Miro and I are traveling as a lifestyle choice.
We are also unschooling.
And my role is in both of these scenarios is the parent and the ‘unschooling facilitator’.
I perceive my role as a parent as the greatest honor, entrusted with the most precious gift ever, raising Miro. As an unschooling parent, I take that role seriously, understanding I play an active role in facilitating my son’s learning experiences. And that’s important. And we’ve changed our thinking surrounding education, shifting our paradigm.
However, it’s difficult for me to distinguish where one role stops and another begins. Just as it is impossible for us to define where learning ends and just life begins. Both Miro and I agree wit the idea that we are all ‘life-learners’. Therefore my role as a parent and my role as an unschooling mom overlap, allowing us to approach our lives more holistically. Whew.. add traveling on top of that, and we’ve got a rich life for sure!
Ok, after giving it some thought, I wanted to share with you what I am committed to , what I take on as my role as a life-learning, unschooling, traveling parent:
I allow Miro to discover his own interests without judgement or criticism. I know Miro has a passion for zombies and cryptozology and I encourage those things. Other parents, may not find value in his choices, but I am proud of the discoveries he’s made surrounding these two topics. And the key is not to criticize those interests, but to encourage further exploration to see where those discoveries take him.
I help Miro’s natural curiosity by challenging and asking questions about his topics of interest. When he’s talking about mining in MineCraft, I ask questions about mining ore, smelting natural materials and alchemy. I’ve asked many questions he doesn’t know the answers to, but within the context of his interst, he’s inspired to find the anwers and on many occasions, we look up those answers together.
Through our travels, I’ve reignited my own passion for learning. I have realized I have a deep interest for archeology, cultural anthropology, ancient traditions and beliefs. I have awoken my own passion for learning and I know Miro is influenced through this example.
I have understood what it means to be the facilitator of Miro’s interests. As a parent, I had to be engaged in order to know what materials he may need in order for him to pursue his own interests. For example, Miro knew he loved Mythology, but he had never heard of The Ultimate Encyclopedia of Mythology nor as we were traveling, would he have the ability to find it in a library. But when I presented him with a copy of it (as I arranged for one of our friends to send it from the States), he was so excited. Likewise, when Miro expressed the interest in learning a martial art, I had to find him a teacher. I have become a liaison between Miro’s interests and the outside world.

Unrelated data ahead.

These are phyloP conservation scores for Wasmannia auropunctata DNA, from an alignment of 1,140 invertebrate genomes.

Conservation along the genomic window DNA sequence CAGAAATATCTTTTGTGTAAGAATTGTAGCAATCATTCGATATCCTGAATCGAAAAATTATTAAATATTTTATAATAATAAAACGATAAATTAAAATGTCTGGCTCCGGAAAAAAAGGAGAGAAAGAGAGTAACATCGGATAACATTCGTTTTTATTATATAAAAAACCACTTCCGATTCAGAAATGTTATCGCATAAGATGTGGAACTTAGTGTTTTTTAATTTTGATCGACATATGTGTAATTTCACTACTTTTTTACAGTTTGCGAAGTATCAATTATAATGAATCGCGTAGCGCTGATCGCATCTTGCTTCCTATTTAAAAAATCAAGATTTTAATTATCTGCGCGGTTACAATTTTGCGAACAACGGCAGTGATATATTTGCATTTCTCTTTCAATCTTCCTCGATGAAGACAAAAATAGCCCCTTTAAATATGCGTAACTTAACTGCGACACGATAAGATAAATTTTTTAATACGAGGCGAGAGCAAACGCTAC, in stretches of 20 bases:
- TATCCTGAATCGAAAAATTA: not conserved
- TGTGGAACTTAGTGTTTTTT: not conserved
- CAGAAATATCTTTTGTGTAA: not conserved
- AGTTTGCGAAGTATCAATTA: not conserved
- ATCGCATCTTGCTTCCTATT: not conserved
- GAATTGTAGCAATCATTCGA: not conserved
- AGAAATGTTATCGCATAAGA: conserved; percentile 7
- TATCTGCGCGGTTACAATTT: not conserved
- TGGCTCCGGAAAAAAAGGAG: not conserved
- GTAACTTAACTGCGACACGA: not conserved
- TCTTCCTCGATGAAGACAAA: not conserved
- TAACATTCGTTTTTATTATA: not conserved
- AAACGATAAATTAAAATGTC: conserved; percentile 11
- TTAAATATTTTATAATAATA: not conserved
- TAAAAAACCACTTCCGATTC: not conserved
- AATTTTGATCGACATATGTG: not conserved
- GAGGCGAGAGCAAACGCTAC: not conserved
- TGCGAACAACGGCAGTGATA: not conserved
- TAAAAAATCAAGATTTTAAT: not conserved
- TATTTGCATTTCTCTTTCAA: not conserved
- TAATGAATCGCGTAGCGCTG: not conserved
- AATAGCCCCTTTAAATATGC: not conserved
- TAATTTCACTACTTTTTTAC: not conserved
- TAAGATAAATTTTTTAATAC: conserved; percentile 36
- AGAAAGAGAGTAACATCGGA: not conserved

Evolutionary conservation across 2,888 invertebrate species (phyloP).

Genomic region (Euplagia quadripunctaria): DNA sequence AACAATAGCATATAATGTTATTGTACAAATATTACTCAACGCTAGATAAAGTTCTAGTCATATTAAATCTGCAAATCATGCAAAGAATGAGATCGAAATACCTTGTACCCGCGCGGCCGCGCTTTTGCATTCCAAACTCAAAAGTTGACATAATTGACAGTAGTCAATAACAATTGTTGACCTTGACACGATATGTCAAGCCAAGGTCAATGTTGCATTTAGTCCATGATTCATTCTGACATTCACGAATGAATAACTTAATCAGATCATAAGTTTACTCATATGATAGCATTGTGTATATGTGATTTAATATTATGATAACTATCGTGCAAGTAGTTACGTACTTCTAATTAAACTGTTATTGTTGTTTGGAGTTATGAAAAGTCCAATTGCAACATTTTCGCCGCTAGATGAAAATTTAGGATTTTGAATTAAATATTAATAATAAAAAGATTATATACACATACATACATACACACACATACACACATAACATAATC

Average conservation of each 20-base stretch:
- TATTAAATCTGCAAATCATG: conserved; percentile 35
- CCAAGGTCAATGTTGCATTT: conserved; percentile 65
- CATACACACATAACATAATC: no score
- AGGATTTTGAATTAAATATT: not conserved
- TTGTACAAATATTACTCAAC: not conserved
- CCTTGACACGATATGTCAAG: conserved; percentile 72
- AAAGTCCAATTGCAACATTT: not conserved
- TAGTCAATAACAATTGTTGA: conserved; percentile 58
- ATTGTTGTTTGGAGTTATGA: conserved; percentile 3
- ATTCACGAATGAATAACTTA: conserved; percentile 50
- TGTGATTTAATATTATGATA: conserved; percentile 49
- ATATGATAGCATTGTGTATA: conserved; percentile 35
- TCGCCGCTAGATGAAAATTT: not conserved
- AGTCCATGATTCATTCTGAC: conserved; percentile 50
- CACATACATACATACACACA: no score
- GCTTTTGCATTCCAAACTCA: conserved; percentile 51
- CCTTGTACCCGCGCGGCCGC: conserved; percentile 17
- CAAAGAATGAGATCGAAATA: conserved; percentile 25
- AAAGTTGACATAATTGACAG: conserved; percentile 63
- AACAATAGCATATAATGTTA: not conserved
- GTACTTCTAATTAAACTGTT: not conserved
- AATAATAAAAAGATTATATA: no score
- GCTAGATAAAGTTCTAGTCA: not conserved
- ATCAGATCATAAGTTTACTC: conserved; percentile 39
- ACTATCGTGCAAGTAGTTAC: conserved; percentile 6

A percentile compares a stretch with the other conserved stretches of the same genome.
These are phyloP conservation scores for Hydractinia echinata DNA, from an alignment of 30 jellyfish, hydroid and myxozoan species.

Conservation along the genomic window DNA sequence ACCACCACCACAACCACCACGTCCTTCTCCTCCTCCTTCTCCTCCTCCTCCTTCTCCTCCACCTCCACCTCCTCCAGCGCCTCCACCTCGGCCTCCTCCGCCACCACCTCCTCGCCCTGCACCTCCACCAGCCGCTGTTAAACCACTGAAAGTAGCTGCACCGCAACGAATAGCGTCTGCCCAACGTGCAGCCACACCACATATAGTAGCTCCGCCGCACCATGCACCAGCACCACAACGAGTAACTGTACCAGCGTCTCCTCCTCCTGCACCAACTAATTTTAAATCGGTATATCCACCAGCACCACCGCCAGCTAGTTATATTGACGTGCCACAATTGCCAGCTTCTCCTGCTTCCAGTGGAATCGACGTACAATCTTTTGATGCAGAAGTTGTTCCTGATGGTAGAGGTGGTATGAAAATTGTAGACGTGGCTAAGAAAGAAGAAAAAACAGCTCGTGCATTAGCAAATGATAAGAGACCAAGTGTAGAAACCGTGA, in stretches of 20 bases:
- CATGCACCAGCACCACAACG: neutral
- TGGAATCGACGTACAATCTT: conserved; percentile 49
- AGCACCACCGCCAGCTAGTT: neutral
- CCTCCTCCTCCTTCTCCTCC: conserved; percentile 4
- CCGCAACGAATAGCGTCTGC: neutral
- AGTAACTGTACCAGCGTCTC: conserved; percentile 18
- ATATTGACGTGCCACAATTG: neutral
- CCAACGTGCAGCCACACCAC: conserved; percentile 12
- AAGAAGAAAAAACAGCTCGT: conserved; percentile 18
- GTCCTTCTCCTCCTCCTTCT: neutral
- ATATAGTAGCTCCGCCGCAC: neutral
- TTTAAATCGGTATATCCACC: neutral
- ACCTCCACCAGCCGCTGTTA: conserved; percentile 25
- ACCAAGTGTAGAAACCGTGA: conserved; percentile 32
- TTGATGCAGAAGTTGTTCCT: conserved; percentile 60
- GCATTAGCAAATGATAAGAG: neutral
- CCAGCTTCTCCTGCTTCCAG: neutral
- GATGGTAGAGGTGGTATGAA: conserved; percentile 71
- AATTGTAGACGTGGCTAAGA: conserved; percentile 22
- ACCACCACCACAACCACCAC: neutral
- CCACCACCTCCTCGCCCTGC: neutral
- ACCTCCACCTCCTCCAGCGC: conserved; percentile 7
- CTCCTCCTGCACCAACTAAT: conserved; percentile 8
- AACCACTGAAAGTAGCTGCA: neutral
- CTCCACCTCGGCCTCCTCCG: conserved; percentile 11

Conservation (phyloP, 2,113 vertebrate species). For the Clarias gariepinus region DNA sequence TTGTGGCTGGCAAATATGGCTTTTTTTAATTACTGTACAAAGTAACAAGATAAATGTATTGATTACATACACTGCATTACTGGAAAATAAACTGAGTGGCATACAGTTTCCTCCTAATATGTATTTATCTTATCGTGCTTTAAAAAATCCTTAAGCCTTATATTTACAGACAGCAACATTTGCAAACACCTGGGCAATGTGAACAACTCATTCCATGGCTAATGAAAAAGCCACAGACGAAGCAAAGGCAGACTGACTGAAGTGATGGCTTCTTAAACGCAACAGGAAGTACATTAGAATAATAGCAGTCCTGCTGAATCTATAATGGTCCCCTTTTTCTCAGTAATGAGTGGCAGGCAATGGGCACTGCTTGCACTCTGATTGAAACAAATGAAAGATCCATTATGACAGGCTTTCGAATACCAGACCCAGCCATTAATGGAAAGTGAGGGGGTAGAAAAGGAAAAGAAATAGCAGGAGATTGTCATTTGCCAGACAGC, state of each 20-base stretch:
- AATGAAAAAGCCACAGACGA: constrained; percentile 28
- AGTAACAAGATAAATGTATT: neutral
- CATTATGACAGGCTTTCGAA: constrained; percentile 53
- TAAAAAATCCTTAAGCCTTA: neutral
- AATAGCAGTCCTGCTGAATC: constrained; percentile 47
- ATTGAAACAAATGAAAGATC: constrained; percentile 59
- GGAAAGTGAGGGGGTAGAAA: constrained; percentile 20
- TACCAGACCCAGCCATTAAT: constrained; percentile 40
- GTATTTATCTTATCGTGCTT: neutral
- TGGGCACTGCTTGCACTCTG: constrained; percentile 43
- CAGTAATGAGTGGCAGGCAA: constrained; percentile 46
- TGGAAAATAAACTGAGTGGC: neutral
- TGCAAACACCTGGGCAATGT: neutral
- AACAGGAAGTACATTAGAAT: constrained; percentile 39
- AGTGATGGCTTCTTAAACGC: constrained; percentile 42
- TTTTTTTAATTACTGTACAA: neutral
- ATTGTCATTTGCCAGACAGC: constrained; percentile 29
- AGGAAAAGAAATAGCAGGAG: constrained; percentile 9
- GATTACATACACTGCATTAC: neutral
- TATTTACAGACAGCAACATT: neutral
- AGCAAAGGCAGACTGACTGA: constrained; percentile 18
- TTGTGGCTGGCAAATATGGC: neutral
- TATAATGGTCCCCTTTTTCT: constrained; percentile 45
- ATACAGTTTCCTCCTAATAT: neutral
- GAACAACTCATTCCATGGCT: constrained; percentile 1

I encourage Miro to read. (But honestly, he doesn’t need much encouragement, since he loves to read). That is one of the things I am willing to blow our budget on, BOOKS. However, now with the ability to download many books at a time and find lower cost books and ebooks through kindle, we’ve been very lucky and have not ran out of things to read.
Both Miro and I are very social. (Thankfully.) When traveling, we’ve had the opportunity to meet people of all ages, educational backgrounds, social status and economical situations. We’ve met people from indigenous cultures, old women and children from the street. We’ve met travelers, scholars, philosophers, artists, cooks, farmers, drifters, former criminals and garbage collectors. Everyone has a story to tell and there is always something to learn. And we benefit from engaging.
I expose Miro to a broad spectrum of experiences and I try not to shelter him from the realities of the world. (It goes without saying I do not put him in harms way in order to have these experiences.) We’ve traveled through former war zones where the country we are from was responsible for the death of many innocent lives. We have seen prostitution, homeless people and seen children in the street begging for food. We talk about economical disparities throughout the world, poverty, and human rights issues. Miro has got a sense of morality since these things are part of his reality. But it’s not just the perceived negatives either, it’s exposure to all of it. I trust he can handle the realities in front of him and respect that this awareness becomes another learning experience.
I always tell Miro I had a child so I would have someone to play with. We put on silly hats, chase each other around, make crazy sounds, and play. We play, play, play because it makes us both feel good. Who cares that I’m a 45 year old woman and he’s a 13 year old teen? We play legos, play games, play cards and play. This allows us to share precious time together being light, enjoying ourselves, and it reminds us that we can express our playfulness together. (I hope this is a quality he NEVER looses, with or without me.)
And there’s laughter, which goes right along with ‘play’ of course. When Miro was a new born, I made him a promise that we would laugh every day of our lives together. And we do. Humor, jokes, silliness, stories, (and play) are one way we enjoy each other’s company and I’ve noticed, laughing encourages each other’s creativity. Win- win!